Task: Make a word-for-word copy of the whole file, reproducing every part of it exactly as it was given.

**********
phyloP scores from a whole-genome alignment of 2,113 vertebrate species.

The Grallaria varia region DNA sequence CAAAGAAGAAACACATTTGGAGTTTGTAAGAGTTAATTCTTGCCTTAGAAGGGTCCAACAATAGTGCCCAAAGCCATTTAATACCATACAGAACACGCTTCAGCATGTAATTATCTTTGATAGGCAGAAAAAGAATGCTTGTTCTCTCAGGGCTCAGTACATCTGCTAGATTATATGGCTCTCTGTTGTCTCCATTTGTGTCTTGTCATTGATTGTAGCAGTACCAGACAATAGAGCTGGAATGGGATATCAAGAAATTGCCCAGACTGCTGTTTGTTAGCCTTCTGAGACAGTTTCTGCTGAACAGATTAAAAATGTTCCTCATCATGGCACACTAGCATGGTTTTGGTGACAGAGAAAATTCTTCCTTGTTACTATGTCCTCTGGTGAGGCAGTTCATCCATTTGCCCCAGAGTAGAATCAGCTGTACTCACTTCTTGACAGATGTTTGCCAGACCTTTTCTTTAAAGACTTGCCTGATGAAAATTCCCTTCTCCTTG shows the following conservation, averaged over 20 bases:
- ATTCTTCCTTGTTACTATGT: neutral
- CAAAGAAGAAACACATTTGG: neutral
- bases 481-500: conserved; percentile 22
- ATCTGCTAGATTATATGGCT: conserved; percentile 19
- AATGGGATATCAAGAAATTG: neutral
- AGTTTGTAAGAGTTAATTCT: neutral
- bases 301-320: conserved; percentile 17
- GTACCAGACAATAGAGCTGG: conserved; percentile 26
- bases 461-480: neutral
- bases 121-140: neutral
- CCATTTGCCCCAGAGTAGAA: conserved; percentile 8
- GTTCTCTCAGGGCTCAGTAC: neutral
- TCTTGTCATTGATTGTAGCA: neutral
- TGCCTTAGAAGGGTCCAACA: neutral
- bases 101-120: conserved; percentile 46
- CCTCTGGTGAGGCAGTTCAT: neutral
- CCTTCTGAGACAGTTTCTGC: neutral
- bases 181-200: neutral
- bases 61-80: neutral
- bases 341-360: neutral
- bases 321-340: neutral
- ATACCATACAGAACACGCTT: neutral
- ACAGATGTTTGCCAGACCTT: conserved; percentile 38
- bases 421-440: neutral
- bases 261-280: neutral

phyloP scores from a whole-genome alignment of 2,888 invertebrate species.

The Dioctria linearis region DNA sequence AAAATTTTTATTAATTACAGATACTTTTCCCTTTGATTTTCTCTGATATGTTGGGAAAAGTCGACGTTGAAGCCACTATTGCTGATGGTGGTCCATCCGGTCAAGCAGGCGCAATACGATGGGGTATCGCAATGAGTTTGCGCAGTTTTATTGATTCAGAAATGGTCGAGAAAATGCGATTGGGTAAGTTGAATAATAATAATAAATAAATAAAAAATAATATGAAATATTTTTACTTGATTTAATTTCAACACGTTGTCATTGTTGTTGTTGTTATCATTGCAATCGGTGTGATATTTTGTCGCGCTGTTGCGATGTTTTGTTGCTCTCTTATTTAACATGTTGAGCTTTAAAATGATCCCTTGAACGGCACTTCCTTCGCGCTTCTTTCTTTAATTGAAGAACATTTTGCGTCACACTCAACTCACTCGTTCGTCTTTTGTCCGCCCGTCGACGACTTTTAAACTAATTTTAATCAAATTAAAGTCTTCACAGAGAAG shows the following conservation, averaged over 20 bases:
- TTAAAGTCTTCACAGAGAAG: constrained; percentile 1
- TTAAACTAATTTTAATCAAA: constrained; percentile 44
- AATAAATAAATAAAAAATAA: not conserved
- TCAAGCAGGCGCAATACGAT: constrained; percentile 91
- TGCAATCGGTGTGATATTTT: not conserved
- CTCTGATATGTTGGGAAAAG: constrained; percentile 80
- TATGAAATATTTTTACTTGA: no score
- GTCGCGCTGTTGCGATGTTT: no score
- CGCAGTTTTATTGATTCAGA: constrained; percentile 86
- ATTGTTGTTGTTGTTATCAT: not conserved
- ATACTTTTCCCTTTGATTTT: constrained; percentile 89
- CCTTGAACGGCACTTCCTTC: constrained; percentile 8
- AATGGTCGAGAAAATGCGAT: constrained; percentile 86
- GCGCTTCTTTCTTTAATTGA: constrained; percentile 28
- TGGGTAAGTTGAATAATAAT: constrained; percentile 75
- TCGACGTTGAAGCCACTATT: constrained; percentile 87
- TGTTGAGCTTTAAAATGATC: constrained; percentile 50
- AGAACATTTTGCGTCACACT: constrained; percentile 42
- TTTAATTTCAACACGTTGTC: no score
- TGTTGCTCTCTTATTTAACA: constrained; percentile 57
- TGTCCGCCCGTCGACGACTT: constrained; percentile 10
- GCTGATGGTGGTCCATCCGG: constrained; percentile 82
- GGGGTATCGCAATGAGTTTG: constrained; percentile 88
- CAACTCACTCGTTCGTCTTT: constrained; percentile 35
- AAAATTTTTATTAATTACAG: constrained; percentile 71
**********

phyloP scores from a whole-genome alignment of 2,113 vertebrate species.

The Grallaria varia region DNA sequence CAAAGAAGAAACACATTTGGAGTTTGTAAGAGTTAATTCTTGCCTTAGAAGGGTCCAACAATAGTGCCCAAAGCCATTTAATACCATACAGAACACGCTTCAGCATGTAATTATCTTTGATAGGCAGAAAAAGAATGCTTGTTCTCTCAGGGCTCAGTACATCTGCTAGATTATATGGCTCTCTGTTGTCTCCATTTGTGTCTTGTCATTGATTGTAGCAGTACCAGACAATAGAGCTGGAATGGGATATCAAGAAATTGCCCAGACTGCTGTTTGTTAGCCTTCTGAGACAGTTTCTGCTGAACAGATTAAAAATGTTCCTCATCATGGCACACTAGCATGGTTTTGGTGACAGAGAAAATTCTTCCTTGTTACTATGTCCTCTGGTGAGGCAGTTCATCCATTTGCCCCAGAGTAGAATCAGCTGTACTCACTTCTTGACAGATGTTTGCCAGACCTTTTCTTTAAAGACTTGCCTGATGAAAATTCCCTTCTCCTTG shows the following conservation, averaged over 20 bases:
- ATTCTTCCTTGTTACTATGT: neutral
- CAAAGAAGAAACACATTTGG: neutral
- bases 481-500: conserved; percentile 22
- ATCTGCTAGATTATATGGCT: conserved; percentile 19
- AATGGGATATCAAGAAATTG: neutral
- AGTTTGTAAGAGTTAATTCT: neutral
- bases 301-320: conserved; percentile 17
- GTACCAGACAATAGAGCTGG: conserved; percentile 26
- bases 461-480: neutral
- bases 121-140: neutral
- CCATTTGCCCCAGAGTAGAA: conserved; percentile 8
- GTTCTCTCAGGGCTCAGTAC: neutral
- TCTTGTCATTGATTGTAGCA: neutral
- TGCCTTAGAAGGGTCCAACA: neutral
- bases 101-120: conserved; percentile 46
- CCTCTGGTGAGGCAGTTCAT: neutral
- CCTTCTGAGACAGTTTCTGC: neutral
- bases 181-200: neutral
- bases 61-80: neutral
- bases 341-360: neutral
- bases 321-340: neutral
- ATACCATACAGAACACGCTT: neutral
- ACAGATGTTTGCCAGACCTT: conserved; percentile 38
- bases 421-440: neutral
- bases 261-280: neutral

phyloP scores from a whole-genome alignment of 2,888 invertebrate species.

The Dioctria linearis region DNA sequence AAAATTTTTATTAATTACAGATACTTTTCCCTTTGATTTTCTCTGATATGTTGGGAAAAGTCGACGTTGAAGCCACTATTGCTGATGGTGGTCCATCCGGTCAAGCAGGCGCAATACGATGGGGTATCGCAATGAGTTTGCGCAGTTTTATTGATTCAGAAATGGTCGAGAAAATGCGATTGGGTAAGTTGAATAATAATAATAAATAAATAAAAAATAATATGAAATATTTTTACTTGATTTAATTTCAACACGTTGTCATTGTTGTTGTTGTTATCATTGCAATCGGTGTGATATTTTGTCGCGCTGTTGCGATGTTTTGTTGCTCTCTTATTTAACATGTTGAGCTTTAAAATGATCCCTTGAACGGCACTTCCTTCGCGCTTCTTTCTTTAATTGAAGAACATTTTGCGTCACACTCAACTCACTCGTTCGTCTTTTGTCCGCCCGTCGACGACTTTTAAACTAATTTTAATCAAATTAAAGTCTTCACAGAGAAG shows the following conservation, averaged over 20 bases:
- TTAAAGTCTTCACAGAGAAG: constrained; percentile 1
- TTAAACTAATTTTAATCAAA: constrained; percentile 44
- AATAAATAAATAAAAAATAA: not conserved
- TCAAGCAGGCGCAATACGAT: constrained; percentile 91
- TGCAATCGGTGTGATATTTT: not conserved
- CTCTGATATGTTGGGAAAAG: constrained; percentile 80
- TATGAAATATTTTTACTTGA: no score
- GTCGCGCTGTTGCGATGTTT: no score
- CGCAGTTTTATTGATTCAGA: constrained; percentile 86
- ATTGTTGTTGTTGTTATCAT: not conserved
- ATACTTTTCCCTTTGATTTT: constrained; percentile 89
- CCTTGAACGGCACTTCCTTC: constrained; percentile 8
- AATGGTCGAGAAAATGCGAT: constrained; percentile 86
- GCGCTTCTTTCTTTAATTGA: constrained; percentile 28
- TGGGTAAGTTGAATAATAAT: constrained; percentile 75
- TCGACGTTGAAGCCACTATT: constrained; percentile 87
- TGTTGAGCTTTAAAATGATC: constrained; percentile 50
- AGAACATTTTGCGTCACACT: constrained; percentile 42
- TTTAATTTCAACACGTTGTC: no score
- TGTTGCTCTCTTATTTAACA: constrained; percentile 57
- TGTCCGCCCGTCGACGACTT: constrained; percentile 10
- GCTGATGGTGGTCCATCCGG: constrained; percentile 82
- GGGGTATCGCAATGAGTTTG: constrained; percentile 88
- CAACTCACTCGTTCGTCTTT: constrained; percentile 35
- AAAATTTTTATTAATTACAG: constrained; percentile 71